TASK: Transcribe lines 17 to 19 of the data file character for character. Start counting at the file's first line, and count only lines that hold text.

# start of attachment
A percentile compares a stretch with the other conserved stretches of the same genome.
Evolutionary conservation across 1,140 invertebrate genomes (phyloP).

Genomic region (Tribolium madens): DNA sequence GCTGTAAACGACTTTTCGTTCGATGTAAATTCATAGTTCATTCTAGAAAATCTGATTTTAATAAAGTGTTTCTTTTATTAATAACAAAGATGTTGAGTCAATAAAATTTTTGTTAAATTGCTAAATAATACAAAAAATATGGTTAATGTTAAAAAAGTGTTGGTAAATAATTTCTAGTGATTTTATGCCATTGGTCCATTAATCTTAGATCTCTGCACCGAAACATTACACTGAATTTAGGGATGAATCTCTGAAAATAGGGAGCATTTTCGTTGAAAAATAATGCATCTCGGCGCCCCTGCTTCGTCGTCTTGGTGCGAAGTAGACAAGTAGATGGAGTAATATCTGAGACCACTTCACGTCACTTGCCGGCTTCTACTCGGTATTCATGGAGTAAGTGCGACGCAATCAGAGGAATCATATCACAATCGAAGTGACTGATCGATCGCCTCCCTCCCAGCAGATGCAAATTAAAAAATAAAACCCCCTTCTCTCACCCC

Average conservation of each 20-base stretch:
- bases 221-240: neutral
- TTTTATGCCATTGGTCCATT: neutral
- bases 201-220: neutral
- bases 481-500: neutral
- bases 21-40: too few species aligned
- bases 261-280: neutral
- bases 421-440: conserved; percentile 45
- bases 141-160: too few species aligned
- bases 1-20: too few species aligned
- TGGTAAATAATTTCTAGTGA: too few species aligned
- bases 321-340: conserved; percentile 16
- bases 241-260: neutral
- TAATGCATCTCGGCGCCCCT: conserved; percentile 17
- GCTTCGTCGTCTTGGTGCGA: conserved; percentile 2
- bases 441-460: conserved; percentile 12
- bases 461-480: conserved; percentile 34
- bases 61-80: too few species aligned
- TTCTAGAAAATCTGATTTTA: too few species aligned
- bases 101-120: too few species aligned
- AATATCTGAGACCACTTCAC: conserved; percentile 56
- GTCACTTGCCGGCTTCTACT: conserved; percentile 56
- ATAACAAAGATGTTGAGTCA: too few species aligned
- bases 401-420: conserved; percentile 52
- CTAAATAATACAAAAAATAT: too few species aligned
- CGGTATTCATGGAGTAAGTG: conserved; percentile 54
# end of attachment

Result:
- TAATGCATCTCGGCGCCCCT: conserved; percentile 17
- GCTTCGTCGTCTTGGTGCGA: conserved; percentile 2
- bases 441-460: conserved; percentile 12